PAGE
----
Sunday, September 05, 2004

Parsimonious parsing and System.Configuration

Not long after I got into .NET development, I learned of the System.Configuration namespace. Initially, I simply took advantage of using a simple <appSettings> section, and the corresponding System.Configuration.ConfigurationSettings.AppSettings NameValueCollection. For small amounts of application configuration, this has great appeal.

Later explorations led me to the use of custom sections with the configuration file. If you include a <configSections> section within your configuration file, you can list your custom configuration sections with child <section> elements. Each <section> element indicates a name for the section and a string that identifies the class (and containing assembly) that can interpret the section. The actual custom section can then appear lower down in the configuration file and can include much more complex data since it’s simply XML and you provide the class to interpret it.

So what’s involved in providing the class to read the custom section? Not much. It has to implement IConfigurationSectionHandler and provide its sole member, Create. When your code calls System.Configuration.ConfigurationSettings.GetConfig(<your section name>), the framework invokes your Create method to hydrate an object from the xml that is passed via the XmlNode section argument.

My early implementations of a Create method were crude. In a nutshell, the code I wrote traversed the XML DOM, interpreted the data therein, and stored it in a custom class that was the method’s return value. There is nothing wrong with doing it this way, but it is tedious and, as I later learned, unnecessary.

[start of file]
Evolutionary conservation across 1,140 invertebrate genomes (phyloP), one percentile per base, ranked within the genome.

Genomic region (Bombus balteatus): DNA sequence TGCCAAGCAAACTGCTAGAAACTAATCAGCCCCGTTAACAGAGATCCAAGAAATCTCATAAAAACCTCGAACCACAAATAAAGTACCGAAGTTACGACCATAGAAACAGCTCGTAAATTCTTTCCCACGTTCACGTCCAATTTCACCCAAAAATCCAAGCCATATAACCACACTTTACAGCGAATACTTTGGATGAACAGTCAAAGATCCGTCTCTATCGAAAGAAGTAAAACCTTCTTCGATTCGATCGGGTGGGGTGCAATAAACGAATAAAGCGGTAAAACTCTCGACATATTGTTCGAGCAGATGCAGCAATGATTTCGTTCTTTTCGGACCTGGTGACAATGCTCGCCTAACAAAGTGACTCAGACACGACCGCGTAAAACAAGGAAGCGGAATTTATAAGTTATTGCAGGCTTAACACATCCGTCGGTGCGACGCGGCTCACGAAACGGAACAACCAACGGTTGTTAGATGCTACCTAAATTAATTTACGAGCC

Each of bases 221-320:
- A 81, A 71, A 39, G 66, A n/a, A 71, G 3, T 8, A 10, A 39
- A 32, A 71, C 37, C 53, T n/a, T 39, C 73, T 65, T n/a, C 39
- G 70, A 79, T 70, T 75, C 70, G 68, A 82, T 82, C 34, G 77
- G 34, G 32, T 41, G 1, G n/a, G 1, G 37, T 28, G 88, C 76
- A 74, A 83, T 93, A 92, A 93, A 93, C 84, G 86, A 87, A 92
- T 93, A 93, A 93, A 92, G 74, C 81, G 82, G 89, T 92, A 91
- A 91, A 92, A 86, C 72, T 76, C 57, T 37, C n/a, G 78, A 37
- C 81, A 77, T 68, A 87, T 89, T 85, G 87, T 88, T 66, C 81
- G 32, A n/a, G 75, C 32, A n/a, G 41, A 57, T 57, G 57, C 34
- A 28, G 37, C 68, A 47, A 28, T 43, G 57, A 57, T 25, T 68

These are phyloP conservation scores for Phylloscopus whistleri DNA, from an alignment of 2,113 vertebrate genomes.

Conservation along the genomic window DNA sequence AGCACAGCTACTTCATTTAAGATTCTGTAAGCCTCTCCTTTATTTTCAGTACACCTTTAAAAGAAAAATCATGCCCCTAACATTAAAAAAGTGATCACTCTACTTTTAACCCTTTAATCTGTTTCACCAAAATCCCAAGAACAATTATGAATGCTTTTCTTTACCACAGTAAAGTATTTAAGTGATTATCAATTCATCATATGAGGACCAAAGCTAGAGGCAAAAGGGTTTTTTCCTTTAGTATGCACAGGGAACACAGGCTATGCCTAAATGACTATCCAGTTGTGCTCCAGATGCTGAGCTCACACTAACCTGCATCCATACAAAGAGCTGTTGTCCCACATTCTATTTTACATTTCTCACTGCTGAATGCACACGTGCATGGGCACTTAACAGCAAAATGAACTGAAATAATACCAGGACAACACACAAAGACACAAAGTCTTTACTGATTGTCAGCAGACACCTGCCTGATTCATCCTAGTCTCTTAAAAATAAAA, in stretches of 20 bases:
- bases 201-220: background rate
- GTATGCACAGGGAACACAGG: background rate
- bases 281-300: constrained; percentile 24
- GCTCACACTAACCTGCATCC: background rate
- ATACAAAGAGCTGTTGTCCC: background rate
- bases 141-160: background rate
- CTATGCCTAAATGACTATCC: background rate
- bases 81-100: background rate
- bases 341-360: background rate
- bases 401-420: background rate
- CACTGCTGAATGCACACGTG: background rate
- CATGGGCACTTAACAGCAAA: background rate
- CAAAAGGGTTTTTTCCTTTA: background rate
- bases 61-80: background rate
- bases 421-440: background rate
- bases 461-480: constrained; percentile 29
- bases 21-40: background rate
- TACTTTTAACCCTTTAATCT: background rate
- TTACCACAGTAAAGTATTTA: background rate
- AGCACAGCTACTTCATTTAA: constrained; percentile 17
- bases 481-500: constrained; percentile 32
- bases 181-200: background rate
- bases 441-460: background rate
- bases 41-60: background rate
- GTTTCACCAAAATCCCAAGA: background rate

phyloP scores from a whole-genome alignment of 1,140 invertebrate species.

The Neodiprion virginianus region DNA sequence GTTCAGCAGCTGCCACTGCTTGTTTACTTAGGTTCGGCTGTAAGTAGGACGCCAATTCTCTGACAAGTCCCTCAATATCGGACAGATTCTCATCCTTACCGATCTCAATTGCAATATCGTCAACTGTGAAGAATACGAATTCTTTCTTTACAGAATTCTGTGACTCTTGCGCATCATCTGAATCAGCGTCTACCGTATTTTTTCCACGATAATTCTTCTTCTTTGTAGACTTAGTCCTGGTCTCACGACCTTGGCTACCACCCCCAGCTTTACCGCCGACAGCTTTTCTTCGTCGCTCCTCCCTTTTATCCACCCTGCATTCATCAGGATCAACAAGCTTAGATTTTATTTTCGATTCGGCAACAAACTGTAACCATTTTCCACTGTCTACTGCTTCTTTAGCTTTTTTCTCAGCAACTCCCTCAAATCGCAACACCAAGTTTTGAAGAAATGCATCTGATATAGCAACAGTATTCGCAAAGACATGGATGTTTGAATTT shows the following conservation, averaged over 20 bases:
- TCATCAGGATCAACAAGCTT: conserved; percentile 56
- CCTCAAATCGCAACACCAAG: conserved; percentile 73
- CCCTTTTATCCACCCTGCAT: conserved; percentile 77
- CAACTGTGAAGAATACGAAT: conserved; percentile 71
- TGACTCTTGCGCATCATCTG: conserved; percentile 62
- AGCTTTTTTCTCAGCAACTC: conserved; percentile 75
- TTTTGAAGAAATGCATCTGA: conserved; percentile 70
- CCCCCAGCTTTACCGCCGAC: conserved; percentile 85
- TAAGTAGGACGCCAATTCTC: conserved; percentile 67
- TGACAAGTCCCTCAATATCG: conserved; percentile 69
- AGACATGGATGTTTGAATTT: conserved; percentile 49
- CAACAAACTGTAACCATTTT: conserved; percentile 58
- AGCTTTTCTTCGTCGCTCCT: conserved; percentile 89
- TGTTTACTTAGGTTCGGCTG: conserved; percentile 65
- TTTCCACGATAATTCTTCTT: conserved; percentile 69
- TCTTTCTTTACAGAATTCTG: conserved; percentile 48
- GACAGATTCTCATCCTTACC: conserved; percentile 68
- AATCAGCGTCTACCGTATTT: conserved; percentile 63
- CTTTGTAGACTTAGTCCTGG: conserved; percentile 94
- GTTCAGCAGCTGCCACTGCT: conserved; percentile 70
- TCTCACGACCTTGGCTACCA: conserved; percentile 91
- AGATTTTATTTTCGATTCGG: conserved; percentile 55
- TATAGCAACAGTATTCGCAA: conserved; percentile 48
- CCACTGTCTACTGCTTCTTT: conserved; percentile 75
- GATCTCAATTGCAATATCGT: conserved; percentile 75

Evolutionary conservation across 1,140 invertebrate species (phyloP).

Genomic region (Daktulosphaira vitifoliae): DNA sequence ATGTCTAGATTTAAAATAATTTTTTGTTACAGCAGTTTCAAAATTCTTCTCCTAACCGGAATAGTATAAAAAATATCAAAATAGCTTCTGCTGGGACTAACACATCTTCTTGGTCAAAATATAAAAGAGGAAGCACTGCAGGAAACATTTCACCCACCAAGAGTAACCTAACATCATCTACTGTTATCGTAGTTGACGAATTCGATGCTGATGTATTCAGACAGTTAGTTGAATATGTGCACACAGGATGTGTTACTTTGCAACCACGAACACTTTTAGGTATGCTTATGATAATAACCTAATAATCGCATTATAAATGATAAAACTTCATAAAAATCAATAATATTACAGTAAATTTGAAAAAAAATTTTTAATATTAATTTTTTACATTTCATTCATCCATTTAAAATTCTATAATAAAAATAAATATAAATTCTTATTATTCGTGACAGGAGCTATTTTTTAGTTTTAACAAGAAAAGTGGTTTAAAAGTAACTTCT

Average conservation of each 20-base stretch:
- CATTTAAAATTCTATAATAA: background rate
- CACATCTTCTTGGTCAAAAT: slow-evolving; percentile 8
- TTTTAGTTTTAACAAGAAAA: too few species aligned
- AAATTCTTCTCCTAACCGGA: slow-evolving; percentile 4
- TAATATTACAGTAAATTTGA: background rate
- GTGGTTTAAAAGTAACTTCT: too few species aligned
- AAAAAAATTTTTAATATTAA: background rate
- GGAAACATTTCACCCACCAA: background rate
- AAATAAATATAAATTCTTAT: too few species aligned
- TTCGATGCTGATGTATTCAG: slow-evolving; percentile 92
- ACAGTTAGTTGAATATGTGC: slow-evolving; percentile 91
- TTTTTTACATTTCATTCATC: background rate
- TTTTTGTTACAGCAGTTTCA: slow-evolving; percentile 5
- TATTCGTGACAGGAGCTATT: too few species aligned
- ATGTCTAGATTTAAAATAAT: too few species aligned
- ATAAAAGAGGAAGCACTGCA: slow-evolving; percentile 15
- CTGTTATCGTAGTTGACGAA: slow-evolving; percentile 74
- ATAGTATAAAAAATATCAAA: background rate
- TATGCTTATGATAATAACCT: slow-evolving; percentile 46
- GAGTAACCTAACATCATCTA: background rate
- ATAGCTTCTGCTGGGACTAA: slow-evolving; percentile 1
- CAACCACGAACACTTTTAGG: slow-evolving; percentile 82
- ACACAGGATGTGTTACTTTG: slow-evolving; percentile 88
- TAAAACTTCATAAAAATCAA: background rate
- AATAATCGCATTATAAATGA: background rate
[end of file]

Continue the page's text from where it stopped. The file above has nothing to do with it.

One of the fundamental principals I’ve learned over the years is that if you find yourself doing something tedious, it’s time to reexamine it and look for an easier (and usually more elegant) way. In the case of implementing IConfigurationSectionHandler::Create(), it is far easier to leverage the power of XML serialization than it is to parse the data yourself. I believe I first caught wind of this technique in an MSDN article, and if I can find it again, I’ll add it to this entry. The gist of the idea is that if your custom configuration data can be stored in a class that can be serialized to XML, then it can be deserialized from the XML fragment that is your custom configuration section.

Rather than create the class to hold my configuration information, I find it simpler to define the XML schema (xsd) file that describes it. The class definition can then be generated with

Xsd /classes config.xsd

Xsd generates the config.cs file for you that contains the class that can be deserialized from the xml section. Here is a snippet that shows how simple it is to implement the Create method using XML deserialization.

public object Create(object parent, object configContext, System.Xml.XmlNode Section) {

CheckerConfiguration Result;
XmlSerializer Hydrator;
XmlReader Reader;
Hydrator = new XmlSerializer(typeof(CheckerConfiguration));
Reader = new XmlNodeReader(section);
try {
Result = (CheckerConfiguration) Hydrator.Deserialize(Reader);
finally {
return Result;


Post a Comment

<< Home